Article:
Take it or leave it, but often EA is referred as a lengthy initiative with very unclear and practically not very applicable results. Like a set of references architectures, which in practice turn to be 80% different from architectures of actually deployed solutions or a set of principles of building new data centers, which are too high-level and theoretical, so any solution built do comply with them.
So why do companies need Enterprise Architecture at these tough times? Why should they provide senior management support, allocate time of their last experienced architects and fund such initiatives at the times when IT budgets are cut up to 75%?
Very simple – Enterprise Architecture when done properly is the critical instrument for enterprise efficiency in short-, mid- and long-terms. EA impacts the effect of the business operational processes, their cost and associated risks– the key factors for company efficiency even at tough times.
Documenting the enterprise - its business, information, application and technology pieces - means gaining an idea how the company works now, figuring out what are the associated costs and risks, understanding the similarities and differences across business units, locations and markets of the company – all that helps to achieve the first maturity level and get the enterprise documented.
A company can hardly assess an operational risk of a process having no idea how IT supports the process or which human resources are involved in this process. As well as a company can hardly reduce cost of a process having no idea how this cost optimization will impact availability and\or performance of IT supporting the process. A company can hardly achieve better effect of a process due to process automation having no idea how this small automated process fits into overall end-to-end process of the company. And finally what happens if the personnel knowing how a process works now, what IT systems are in use, how one IT system interacts with others, how mission critical business application is deployed in company´s IT infrastructure leave the company?
However getting the enterprise documented does not sound to be a quick task with quick wins, right? So where to start, what to do first?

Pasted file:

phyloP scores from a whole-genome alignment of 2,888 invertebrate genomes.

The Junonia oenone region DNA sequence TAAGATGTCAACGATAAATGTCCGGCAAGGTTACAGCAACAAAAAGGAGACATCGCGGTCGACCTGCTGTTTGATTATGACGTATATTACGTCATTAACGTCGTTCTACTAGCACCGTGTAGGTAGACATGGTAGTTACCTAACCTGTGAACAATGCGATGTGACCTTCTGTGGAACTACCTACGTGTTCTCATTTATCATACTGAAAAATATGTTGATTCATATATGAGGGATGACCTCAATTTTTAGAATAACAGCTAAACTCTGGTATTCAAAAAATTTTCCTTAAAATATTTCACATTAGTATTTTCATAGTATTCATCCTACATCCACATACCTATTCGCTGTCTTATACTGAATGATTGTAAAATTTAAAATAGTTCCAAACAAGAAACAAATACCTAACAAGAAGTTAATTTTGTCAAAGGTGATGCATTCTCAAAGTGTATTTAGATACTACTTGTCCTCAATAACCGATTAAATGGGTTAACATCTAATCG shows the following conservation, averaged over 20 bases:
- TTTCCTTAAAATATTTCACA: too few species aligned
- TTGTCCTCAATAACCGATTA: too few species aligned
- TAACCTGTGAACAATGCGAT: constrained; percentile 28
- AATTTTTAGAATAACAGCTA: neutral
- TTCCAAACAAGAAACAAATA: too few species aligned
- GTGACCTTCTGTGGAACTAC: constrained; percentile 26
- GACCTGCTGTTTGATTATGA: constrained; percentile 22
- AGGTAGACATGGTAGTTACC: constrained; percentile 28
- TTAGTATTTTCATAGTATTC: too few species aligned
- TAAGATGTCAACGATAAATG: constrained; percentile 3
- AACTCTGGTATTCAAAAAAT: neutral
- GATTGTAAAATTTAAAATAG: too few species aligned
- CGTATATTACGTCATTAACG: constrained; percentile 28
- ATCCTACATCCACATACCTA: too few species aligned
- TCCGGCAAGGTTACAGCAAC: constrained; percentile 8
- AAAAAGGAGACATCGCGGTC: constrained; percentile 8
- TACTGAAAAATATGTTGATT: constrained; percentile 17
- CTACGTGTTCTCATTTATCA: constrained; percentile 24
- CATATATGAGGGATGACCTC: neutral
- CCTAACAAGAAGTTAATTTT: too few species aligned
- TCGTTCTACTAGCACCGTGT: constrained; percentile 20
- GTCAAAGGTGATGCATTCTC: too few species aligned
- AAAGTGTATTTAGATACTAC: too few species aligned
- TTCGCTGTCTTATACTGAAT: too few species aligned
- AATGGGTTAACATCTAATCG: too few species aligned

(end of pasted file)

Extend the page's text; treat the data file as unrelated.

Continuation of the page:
No surprise, that actual business strategy at current downturn within company´s business model within company´s operational model is the key driver in scoping the first take on holistic EA. Understand where business is heading to, understand where it hurts now, understand what are the expected results for the business (not for EA initiative!). E.g. if business decides to switch production lines from 24*7 to 24*5 due to decrease in demand of manufactured goods, understand how this change impacts involved IT systems and lower associated SLAs and by these means optimize your IT spend in-line with changes in business of the company.
Unfortunately not always Business-IT link is known upfront or can be well documented fast enough, however changes should be applied anyway – production lines are slowed down and IT have to support this cost optimization initiative. Understand first company´s portfolio of processes and involved IT in the given context and focus only on those IT systems which contribute most to your IT spend. Hardly top management will be happy with 0,01% cost savings in IT portfolio and constant IT blackouts in a core company process as the result of a 6 month long cost optimization initiative in IT.
According to Gartner the average IT spend is fewer than 6% of total company´s spend. That means cost optimization only within IT does not bring much; only joint efforts of business and IT can lead to noticeable results without negative impacts on company operational efficiency and sustainability.
Holistic Enterprise Architecture, including both business and IT sides, makes such joint effort possible. Documenting the enterprise is the first step of the journey. Does anybody want to kick off a change with eyes wide shut?